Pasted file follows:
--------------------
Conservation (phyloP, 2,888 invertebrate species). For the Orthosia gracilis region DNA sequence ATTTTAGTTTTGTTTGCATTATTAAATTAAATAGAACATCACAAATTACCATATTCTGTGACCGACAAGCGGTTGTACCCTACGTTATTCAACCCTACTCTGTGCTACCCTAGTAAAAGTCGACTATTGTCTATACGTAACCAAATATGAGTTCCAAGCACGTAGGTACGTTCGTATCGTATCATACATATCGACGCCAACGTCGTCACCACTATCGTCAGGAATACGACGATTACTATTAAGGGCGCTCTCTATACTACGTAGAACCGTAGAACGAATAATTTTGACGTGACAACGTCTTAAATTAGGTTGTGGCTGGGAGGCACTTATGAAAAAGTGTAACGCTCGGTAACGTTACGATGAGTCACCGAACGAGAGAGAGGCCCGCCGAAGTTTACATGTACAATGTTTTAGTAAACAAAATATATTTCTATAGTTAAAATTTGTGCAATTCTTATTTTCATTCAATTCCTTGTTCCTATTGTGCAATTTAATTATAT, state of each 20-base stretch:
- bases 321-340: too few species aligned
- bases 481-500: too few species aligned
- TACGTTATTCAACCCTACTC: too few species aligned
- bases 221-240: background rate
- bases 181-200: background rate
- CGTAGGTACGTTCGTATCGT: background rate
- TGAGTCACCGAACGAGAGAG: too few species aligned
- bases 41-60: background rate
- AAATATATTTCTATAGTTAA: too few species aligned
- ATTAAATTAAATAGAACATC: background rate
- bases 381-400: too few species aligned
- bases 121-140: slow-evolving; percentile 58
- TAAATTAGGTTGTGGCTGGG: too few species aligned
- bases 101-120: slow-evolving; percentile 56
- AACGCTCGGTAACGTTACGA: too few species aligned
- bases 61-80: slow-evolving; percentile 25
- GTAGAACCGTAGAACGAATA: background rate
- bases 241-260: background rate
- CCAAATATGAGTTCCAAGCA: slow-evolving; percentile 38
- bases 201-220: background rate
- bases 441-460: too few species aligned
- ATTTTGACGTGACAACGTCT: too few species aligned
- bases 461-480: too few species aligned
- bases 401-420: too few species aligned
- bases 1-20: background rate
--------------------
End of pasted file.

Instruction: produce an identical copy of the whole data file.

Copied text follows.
Conservation (phyloP, 2,888 invertebrate species). For the Orthosia gracilis region DNA sequence ATTTTAGTTTTGTTTGCATTATTAAATTAAATAGAACATCACAAATTACCATATTCTGTGACCGACAAGCGGTTGTACCCTACGTTATTCAACCCTACTCTGTGCTACCCTAGTAAAAGTCGACTATTGTCTATACGTAACCAAATATGAGTTCCAAGCACGTAGGTACGTTCGTATCGTATCATACATATCGACGCCAACGTCGTCACCACTATCGTCAGGAATACGACGATTACTATTAAGGGCGCTCTCTATACTACGTAGAACCGTAGAACGAATAATTTTGACGTGACAACGTCTTAAATTAGGTTGTGGCTGGGAGGCACTTATGAAAAAGTGTAACGCTCGGTAACGTTACGATGAGTCACCGAACGAGAGAGAGGCCCGCCGAAGTTTACATGTACAATGTTTTAGTAAACAAAATATATTTCTATAGTTAAAATTTGTGCAATTCTTATTTTCATTCAATTCCTTGTTCCTATTGTGCAATTTAATTATAT, state of each 20-base stretch:
- bases 321-340: too few species aligned
- bases 481-500: too few species aligned
- TACGTTATTCAACCCTACTC: too few species aligned
- bases 221-240: background rate
- bases 181-200: background rate
- CGTAGGTACGTTCGTATCGT: background rate
- TGAGTCACCGAACGAGAGAG: too few species aligned
- bases 41-60: background rate
- AAATATATTTCTATAGTTAA: too few species aligned
- ATTAAATTAAATAGAACATC: background rate
- bases 381-400: too few species aligned
- bases 121-140: slow-evolving; percentile 58
- TAAATTAGGTTGTGGCTGGG: too few species aligned
- bases 101-120: slow-evolving; percentile 56
- AACGCTCGGTAACGTTACGA: too few species aligned
- bases 61-80: slow-evolving; percentile 25
- GTAGAACCGTAGAACGAATA: background rate
- bases 241-260: background rate
- CCAAATATGAGTTCCAAGCA: slow-evolving; percentile 38
- bases 201-220: background rate
- bases 441-460: too few species aligned
- ATTTTGACGTGACAACGTCT: too few species aligned
- bases 461-480: too few species aligned
- bases 401-420: too few species aligned
- bases 1-20: background rate